Arizona’s aptly named Superstition Mountains conjures up more tales of woe and images of yesteryear than any locale west of the Mississippi. It is a place mired in myth and legend… and history. In ancient times, the Hohokam and Salado peoples eked out a living in this desolate landscape, leaving behind haunting ruins carved from cliff walls, and impressive petroglyphs depicting the many desert animals that roam these mountains. During the “old west”, the few who settled here lived a harsh existence. Homesteaders like Elisha “Old Hermit” Reavis farmed and hunted in the eastern Superstitions until his body was found “half eaten by coyotes” in 1896. The Superstation’s real claim to fame however is the tale of the Lost Dutchman’s gold mine. Every year fortune seekers venture into the Superstitions hunting for the lost gold mine, and many have died in the desert sun, thirsty and hot… and broke.

The Superstitions (or “The Supes” as the locals say) isn’t just a great place to explore the past, it’s a great place to explore. From jagged volcanic peaks to haunted canyons, to the myriad of flora and fauna, the Supes have something for everyone, and at less than an hour drive from Phoenix, is easily accessible.

Lost Dutchman State Park
Superstition Mountain in Lost Dutchman State Park
Check out Lost Dutchman State Park for easy car camping in classic Sonoran Desert terrain. Lots of big Saguaros at lower elevations. Trails from the campground provide easy access to the tallest peak in the range, Superstition Mountain (5059’). Feeling ambitious? Take the Siphon Draw Trail all the way to the Flatiron on top of Superstition Mountain. This ball-buster goes straight up the mountain, gaining nearly 3,000 feet in 2.5 miles, so you better be in shape. Much of the route is a scramble so expect to use your hands. The payoff? A jaw dropping 360 degree view of the Sonoran Desert. Feeling adventurous? Bring a tent and camp at the top.

The Superstition Wilderness boasts over 170 miles of trail within its 160,200 acres. With all that space, the Supes cater to a variety of experience levels. Want to explore the past? Overnight in a canyon near ancient cliff dwellings in Angel Basin, or sleep in the shade of apple trees after you explore the ruins of Reavis Ranch. Feeling ambitious? See them both on a 3-day 24-mile loop starting at Rogers Canyon Trail. Be sure to have a high clearance vehicle as the 17 mile boulder-strewn forest road to the trailhead is not maintained, and can be impassable after rain. Be sure not to disturb any historical sites and leave any artifacts you find alone.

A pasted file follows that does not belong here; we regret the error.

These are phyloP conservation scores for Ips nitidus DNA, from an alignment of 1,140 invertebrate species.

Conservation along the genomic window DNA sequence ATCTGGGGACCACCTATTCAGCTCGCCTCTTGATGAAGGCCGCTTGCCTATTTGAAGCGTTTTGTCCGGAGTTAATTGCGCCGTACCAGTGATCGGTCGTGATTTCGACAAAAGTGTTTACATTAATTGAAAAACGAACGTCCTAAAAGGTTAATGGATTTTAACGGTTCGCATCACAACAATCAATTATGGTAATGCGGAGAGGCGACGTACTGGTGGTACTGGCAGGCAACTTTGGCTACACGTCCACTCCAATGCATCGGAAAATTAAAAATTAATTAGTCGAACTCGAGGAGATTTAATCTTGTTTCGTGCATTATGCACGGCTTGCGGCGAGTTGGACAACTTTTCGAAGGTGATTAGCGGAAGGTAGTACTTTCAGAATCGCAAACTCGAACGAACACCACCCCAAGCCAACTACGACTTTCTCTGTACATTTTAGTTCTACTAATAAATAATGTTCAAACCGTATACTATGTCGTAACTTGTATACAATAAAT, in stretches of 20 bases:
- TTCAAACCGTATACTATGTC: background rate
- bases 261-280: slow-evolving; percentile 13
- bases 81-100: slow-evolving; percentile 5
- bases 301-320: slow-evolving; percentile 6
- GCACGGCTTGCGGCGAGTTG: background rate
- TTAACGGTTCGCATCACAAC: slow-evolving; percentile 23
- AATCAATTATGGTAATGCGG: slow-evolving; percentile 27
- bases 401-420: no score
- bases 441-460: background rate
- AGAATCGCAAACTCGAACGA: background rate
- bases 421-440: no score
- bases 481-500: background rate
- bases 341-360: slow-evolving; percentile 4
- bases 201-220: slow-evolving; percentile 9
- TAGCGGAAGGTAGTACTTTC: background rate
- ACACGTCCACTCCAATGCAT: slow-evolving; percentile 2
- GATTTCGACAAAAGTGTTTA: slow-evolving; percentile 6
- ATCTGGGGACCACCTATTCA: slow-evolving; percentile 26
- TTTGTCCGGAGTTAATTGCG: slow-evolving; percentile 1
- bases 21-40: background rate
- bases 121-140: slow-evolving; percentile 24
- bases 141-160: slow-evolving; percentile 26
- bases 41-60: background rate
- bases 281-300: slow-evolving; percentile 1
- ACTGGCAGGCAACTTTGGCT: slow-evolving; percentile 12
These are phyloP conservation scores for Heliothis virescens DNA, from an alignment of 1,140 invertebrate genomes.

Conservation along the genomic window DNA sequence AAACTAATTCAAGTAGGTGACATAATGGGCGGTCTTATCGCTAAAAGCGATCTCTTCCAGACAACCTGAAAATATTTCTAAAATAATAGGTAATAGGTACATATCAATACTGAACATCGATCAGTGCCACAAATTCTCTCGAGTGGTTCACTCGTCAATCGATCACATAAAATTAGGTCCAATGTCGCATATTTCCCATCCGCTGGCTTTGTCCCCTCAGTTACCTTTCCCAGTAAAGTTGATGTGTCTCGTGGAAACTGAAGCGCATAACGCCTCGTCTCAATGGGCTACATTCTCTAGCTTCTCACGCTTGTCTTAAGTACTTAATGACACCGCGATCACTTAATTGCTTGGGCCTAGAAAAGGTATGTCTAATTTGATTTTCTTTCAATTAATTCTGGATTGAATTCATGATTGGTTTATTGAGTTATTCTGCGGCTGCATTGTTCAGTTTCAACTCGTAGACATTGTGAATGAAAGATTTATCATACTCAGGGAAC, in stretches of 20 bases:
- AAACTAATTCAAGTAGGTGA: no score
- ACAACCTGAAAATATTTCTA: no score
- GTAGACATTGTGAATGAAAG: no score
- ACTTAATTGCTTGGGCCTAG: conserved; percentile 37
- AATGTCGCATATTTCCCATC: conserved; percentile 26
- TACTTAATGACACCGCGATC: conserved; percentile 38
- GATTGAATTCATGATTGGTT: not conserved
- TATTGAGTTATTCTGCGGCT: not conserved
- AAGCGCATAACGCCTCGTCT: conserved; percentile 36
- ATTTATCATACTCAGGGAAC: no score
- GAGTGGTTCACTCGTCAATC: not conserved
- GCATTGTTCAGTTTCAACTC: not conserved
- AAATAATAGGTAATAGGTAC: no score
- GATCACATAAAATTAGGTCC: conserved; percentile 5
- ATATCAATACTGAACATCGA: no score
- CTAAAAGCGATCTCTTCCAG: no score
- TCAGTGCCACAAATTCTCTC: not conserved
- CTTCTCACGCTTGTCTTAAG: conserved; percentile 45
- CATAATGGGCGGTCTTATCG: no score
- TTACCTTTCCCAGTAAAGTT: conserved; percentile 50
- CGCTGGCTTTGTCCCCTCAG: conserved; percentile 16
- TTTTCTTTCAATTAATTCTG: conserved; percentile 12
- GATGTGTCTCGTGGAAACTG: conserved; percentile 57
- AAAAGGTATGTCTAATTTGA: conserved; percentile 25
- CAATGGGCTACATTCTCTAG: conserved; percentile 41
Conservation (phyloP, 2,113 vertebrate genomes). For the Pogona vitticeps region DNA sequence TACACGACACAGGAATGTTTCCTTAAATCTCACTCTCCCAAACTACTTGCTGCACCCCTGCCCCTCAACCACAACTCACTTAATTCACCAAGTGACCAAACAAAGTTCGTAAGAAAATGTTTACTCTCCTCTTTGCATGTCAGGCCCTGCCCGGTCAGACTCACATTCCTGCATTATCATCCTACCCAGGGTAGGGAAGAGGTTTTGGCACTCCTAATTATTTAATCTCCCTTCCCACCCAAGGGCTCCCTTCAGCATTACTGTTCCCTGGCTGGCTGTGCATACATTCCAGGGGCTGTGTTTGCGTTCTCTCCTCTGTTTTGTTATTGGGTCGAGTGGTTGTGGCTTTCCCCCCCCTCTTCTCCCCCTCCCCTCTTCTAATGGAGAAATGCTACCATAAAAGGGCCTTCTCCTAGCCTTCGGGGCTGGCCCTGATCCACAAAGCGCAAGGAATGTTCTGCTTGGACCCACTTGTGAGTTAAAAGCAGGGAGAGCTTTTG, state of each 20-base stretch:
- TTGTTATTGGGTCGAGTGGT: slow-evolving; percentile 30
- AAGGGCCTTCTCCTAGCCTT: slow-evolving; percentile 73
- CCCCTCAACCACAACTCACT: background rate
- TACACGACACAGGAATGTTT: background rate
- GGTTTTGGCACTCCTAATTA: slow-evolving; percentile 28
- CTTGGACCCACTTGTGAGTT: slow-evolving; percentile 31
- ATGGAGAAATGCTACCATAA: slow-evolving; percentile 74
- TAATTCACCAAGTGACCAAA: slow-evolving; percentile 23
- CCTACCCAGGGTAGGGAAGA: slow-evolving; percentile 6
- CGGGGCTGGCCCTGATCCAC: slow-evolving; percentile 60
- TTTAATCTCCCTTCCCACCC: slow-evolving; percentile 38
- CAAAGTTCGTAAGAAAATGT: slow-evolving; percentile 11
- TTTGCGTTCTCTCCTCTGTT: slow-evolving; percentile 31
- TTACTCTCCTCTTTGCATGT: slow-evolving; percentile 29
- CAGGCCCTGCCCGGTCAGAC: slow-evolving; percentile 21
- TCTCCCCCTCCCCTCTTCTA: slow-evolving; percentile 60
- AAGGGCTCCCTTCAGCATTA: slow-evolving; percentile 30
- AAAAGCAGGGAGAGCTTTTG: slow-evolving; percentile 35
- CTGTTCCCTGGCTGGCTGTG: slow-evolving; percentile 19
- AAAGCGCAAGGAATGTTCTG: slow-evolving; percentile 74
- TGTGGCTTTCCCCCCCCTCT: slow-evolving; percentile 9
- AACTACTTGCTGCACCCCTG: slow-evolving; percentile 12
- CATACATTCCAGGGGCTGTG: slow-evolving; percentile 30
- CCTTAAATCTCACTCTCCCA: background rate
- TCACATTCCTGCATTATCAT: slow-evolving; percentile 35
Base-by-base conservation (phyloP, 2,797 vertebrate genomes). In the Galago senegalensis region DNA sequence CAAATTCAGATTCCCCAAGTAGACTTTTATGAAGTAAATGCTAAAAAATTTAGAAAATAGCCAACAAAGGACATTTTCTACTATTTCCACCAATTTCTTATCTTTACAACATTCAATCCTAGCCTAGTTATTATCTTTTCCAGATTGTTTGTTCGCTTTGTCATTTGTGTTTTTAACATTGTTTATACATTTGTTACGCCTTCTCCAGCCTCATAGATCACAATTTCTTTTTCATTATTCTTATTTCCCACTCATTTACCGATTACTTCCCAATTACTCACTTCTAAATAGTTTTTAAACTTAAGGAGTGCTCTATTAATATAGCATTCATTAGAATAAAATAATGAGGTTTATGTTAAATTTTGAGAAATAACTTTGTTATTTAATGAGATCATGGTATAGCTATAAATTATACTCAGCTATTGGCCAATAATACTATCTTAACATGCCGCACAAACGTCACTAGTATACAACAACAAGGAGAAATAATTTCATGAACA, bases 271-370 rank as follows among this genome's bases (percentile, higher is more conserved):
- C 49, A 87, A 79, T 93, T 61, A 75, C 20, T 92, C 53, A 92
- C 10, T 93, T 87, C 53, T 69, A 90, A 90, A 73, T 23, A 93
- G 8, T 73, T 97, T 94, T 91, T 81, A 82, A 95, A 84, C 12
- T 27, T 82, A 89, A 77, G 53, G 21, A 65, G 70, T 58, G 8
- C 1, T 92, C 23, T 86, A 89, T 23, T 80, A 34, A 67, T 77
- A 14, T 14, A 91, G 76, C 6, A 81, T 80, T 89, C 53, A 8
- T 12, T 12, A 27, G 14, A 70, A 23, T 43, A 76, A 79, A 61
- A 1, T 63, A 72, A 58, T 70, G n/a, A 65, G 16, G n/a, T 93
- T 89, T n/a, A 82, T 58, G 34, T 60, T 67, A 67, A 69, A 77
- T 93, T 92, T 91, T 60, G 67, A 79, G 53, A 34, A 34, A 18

Rock Climbing
With so many cliff-faces and rock-walls, the Supes is a playground for climbers. Try the iconic Weaver’s Needle. This famous peak plays a key role in the Lost Dutchman legend, as the shadow it casts at a certain time of the day is said to reveal the location of the lost goldmine. The 1,000 foot high rock column is a class 5.6, and will reward you with amazing views of the Superstition wilderness. If you’re looking for more variety, try the 300 foot Bark Canyon Wall. says it offers “some of the best multi-pitch climbing in the Phoenix area.” Just remember, bolting is strictly forbidden within the wilderness.

Backpacking in the Superstitions
Flora and Fauna
Expect to encounter a variety of cacti from the vicious jumping cholla to the iconic giant saguaro. These and other desert plants can make foot travel a challenge, but are beautiful when admired from a distance. Because of the variety of prickly plant life, hike in pants, even when it’s hot. You won’t see many trees except in the eastern Superstitions where cactus meets juniper and ponderosa pine. The area hosts a surprising variety of animal life as well. Expect to encounter several lizard species on the trail. If you’re lucky you might see a desert tarantula, which look scary but are very slow moving and therefore easy to admire. Watch out for rattlesnakes and scorpions, especially under rocks or in woodpiles. If you are really lucky you may see a Gila monster. These large lizards are extremely venomous but very slow, so don’t panic. Just take a photo and move on. Javelina are also common. These pig-like peccaries travel in herds but are usually bedded down during the day.

A Word of Caution
Water is extremely scarce in the Superstitions. Be sure to contact the ranger station for the latest water report before any hike. Shade is often hard to come by, so protect yourself from the sun and stay hydrated. Finally, DO NOT attempt to hike and/or backpack in the Superstitions during the summer months. YOU WILL DIE.